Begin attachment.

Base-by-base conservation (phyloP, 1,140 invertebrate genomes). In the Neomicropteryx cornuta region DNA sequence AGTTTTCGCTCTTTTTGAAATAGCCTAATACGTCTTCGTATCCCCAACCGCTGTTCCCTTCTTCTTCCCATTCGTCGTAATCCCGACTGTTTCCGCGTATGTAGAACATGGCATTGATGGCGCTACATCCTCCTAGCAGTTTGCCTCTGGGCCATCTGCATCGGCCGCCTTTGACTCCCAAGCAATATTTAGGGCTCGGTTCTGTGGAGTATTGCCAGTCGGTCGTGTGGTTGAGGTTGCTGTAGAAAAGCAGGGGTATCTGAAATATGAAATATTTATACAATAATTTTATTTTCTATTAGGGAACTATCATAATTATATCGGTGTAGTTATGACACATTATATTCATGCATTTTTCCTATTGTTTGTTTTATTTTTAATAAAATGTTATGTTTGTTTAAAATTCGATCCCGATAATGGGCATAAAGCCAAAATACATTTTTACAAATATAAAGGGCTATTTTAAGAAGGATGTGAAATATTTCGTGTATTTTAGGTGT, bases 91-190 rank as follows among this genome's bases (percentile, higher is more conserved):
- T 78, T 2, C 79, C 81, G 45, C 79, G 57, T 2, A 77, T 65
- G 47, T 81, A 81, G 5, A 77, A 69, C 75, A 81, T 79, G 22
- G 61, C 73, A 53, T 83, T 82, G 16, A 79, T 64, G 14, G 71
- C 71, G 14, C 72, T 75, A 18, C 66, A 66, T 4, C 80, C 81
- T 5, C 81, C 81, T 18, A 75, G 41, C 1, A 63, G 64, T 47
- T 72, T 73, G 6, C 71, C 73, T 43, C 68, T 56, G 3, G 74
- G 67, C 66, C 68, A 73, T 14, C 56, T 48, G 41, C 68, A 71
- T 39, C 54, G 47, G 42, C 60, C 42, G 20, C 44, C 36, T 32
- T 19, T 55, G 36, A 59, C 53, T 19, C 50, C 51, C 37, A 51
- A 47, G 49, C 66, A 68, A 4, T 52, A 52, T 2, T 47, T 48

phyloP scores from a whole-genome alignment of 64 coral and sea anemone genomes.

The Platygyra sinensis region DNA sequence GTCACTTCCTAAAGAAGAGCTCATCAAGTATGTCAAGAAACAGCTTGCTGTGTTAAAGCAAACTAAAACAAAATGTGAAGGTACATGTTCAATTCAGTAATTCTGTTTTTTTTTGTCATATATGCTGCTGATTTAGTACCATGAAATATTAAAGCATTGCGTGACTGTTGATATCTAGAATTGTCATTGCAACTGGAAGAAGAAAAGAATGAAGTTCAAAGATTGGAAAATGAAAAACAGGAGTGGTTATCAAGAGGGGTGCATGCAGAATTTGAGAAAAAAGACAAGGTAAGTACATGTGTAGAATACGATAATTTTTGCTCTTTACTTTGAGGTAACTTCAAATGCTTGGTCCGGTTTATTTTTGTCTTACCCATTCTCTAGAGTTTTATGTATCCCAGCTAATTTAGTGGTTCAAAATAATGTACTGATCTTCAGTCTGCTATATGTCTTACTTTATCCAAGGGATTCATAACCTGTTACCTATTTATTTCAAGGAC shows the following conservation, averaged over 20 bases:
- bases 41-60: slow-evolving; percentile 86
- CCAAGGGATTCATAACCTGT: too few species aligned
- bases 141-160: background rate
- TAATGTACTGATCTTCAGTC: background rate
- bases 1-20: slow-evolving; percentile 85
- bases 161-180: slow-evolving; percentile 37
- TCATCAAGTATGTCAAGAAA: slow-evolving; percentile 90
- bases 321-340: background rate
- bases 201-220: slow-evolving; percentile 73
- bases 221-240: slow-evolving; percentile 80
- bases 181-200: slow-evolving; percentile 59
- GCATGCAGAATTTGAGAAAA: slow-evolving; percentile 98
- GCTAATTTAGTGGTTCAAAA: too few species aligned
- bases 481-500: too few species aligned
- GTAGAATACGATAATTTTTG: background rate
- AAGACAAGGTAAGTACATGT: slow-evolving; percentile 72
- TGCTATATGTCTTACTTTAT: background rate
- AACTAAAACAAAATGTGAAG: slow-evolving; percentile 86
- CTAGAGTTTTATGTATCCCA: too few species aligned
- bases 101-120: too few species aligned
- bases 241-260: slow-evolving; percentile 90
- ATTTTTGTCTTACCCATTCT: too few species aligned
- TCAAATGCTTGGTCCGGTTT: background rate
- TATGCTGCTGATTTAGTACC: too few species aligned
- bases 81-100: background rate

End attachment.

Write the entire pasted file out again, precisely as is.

Base-by-base conservation (phyloP, 1,140 invertebrate genomes). In the Neomicropteryx cornuta region DNA sequence AGTTTTCGCTCTTTTTGAAATAGCCTAATACGTCTTCGTATCCCCAACCGCTGTTCCCTTCTTCTTCCCATTCGTCGTAATCCCGACTGTTTCCGCGTATGTAGAACATGGCATTGATGGCGCTACATCCTCCTAGCAGTTTGCCTCTGGGCCATCTGCATCGGCCGCCTTTGACTCCCAAGCAATATTTAGGGCTCGGTTCTGTGGAGTATTGCCAGTCGGTCGTGTGGTTGAGGTTGCTGTAGAAAAGCAGGGGTATCTGAAATATGAAATATTTATACAATAATTTTATTTTCTATTAGGGAACTATCATAATTATATCGGTGTAGTTATGACACATTATATTCATGCATTTTTCCTATTGTTTGTTTTATTTTTAATAAAATGTTATGTTTGTTTAAAATTCGATCCCGATAATGGGCATAAAGCCAAAATACATTTTTACAAATATAAAGGGCTATTTTAAGAAGGATGTGAAATATTTCGTGTATTTTAGGTGT, bases 91-190 rank as follows among this genome's bases (percentile, higher is more conserved):
- T 78, T 2, C 79, C 81, G 45, C 79, G 57, T 2, A 77, T 65
- G 47, T 81, A 81, G 5, A 77, A 69, C 75, A 81, T 79, G 22
- G 61, C 73, A 53, T 83, T 82, G 16, A 79, T 64, G 14, G 71
- C 71, G 14, C 72, T 75, A 18, C 66, A 66, T 4, C 80, C 81
- T 5, C 81, C 81, T 18, A 75, G 41, C 1, A 63, G 64, T 47
- T 72, T 73, G 6, C 71, C 73, T 43, C 68, T 56, G 3, G 74
- G 67, C 66, C 68, A 73, T 14, C 56, T 48, G 41, C 68, A 71
- T 39, C 54, G 47, G 42, C 60, C 42, G 20, C 44, C 36, T 32
- T 19, T 55, G 36, A 59, C 53, T 19, C 50, C 51, C 37, A 51
- A 47, G 49, C 66, A 68, A 4, T 52, A 52, T 2, T 47, T 48

phyloP scores from a whole-genome alignment of 64 coral and sea anemone genomes.

The Platygyra sinensis region DNA sequence GTCACTTCCTAAAGAAGAGCTCATCAAGTATGTCAAGAAACAGCTTGCTGTGTTAAAGCAAACTAAAACAAAATGTGAAGGTACATGTTCAATTCAGTAATTCTGTTTTTTTTTGTCATATATGCTGCTGATTTAGTACCATGAAATATTAAAGCATTGCGTGACTGTTGATATCTAGAATTGTCATTGCAACTGGAAGAAGAAAAGAATGAAGTTCAAAGATTGGAAAATGAAAAACAGGAGTGGTTATCAAGAGGGGTGCATGCAGAATTTGAGAAAAAAGACAAGGTAAGTACATGTGTAGAATACGATAATTTTTGCTCTTTACTTTGAGGTAACTTCAAATGCTTGGTCCGGTTTATTTTTGTCTTACCCATTCTCTAGAGTTTTATGTATCCCAGCTAATTTAGTGGTTCAAAATAATGTACTGATCTTCAGTCTGCTATATGTCTTACTTTATCCAAGGGATTCATAACCTGTTACCTATTTATTTCAAGGAC shows the following conservation, averaged over 20 bases:
- bases 41-60: slow-evolving; percentile 86
- CCAAGGGATTCATAACCTGT: too few species aligned
- bases 141-160: background rate
- TAATGTACTGATCTTCAGTC: background rate
- bases 1-20: slow-evolving; percentile 85
- bases 161-180: slow-evolving; percentile 37
- TCATCAAGTATGTCAAGAAA: slow-evolving; percentile 90
- bases 321-340: background rate
- bases 201-220: slow-evolving; percentile 73
- bases 221-240: slow-evolving; percentile 80
- bases 181-200: slow-evolving; percentile 59
- GCATGCAGAATTTGAGAAAA: slow-evolving; percentile 98
- GCTAATTTAGTGGTTCAAAA: too few species aligned
- bases 481-500: too few species aligned
- GTAGAATACGATAATTTTTG: background rate
- AAGACAAGGTAAGTACATGT: slow-evolving; percentile 72
- TGCTATATGTCTTACTTTAT: background rate
- AACTAAAACAAAATGTGAAG: slow-evolving; percentile 86
- CTAGAGTTTTATGTATCCCA: too few species aligned
- bases 101-120: too few species aligned
- bases 241-260: slow-evolving; percentile 90
- ATTTTTGTCTTACCCATTCT: too few species aligned
- TCAAATGCTTGGTCCGGTTT: background rate
- TATGCTGCTGATTTAGTACC: too few species aligned
- bases 81-100: background rate